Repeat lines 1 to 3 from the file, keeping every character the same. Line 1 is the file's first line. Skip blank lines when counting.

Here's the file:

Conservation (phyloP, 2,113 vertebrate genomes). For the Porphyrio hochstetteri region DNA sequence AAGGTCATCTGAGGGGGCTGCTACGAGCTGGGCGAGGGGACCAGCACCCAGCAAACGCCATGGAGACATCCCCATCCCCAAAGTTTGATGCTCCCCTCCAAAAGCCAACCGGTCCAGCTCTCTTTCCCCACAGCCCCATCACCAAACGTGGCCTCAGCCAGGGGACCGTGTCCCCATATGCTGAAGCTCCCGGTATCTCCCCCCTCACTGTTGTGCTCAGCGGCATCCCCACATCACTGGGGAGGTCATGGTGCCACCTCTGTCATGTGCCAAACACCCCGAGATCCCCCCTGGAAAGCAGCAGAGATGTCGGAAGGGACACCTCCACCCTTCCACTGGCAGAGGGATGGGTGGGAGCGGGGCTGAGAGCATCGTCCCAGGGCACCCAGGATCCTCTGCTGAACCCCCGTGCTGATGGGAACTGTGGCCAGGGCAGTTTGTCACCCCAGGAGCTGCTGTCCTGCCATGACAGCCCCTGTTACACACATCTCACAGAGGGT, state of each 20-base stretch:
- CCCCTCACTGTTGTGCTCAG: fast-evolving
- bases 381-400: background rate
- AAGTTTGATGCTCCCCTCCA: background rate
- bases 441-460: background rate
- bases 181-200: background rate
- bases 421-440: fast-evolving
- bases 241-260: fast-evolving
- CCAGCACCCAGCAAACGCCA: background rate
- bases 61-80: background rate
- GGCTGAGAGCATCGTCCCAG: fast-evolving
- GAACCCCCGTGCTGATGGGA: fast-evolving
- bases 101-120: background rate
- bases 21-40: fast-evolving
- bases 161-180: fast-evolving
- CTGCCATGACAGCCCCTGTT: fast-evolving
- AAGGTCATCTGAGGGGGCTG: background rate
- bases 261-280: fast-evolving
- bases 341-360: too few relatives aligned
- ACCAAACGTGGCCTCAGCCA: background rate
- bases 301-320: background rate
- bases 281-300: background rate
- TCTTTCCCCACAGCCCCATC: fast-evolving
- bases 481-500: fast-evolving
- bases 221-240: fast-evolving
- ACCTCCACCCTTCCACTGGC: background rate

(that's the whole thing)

Conservation (phyloP, 2,113 vertebrate genomes). For the Porphyrio hochstetteri region DNA sequence AAGGTCATCTGAGGGGGCTGCTACGAGCTGGGCGAGGGGACCAGCACCCAGCAAACGCCATGGAGACATCCCCATCCCCAAAGTTTGATGCTCCCCTCCAAAAGCCAACCGGTCCAGCTCTCTTTCCCCACAGCCCCATCACCAAACGTGGCCTCAGCCAGGGGACCGTGTCCCCATATGCTGAAGCTCCCGGTATCTCCCCCCTCACTGTTGTGCTCAGCGGCATCCCCACATCACTGGGGAGGTCATGGTGCCACCTCTGTCATGTGCCAAACACCCCGAGATCCCCCCTGGAAAGCAGCAGAGATGTCGGAAGGGACACCTCCACCCTTCCACTGGCAGAGGGATGGGTGGGAGCGGGGCTGAGAGCATCGTCCCAGGGCACCCAGGATCCTCTGCTGAACCCCCGTGCTGATGGGAACTGTGGCCAGGGCAGTTTGTCACCCCAGGAGCTGCTGTCCTGCCATGACAGCCCCTGTTACACACATCTCACAGAGGGT, state of each 20-base stretch:
- CCCCTCACTGTTGTGCTCAG: fast-evolving
- bases 381-400: background rate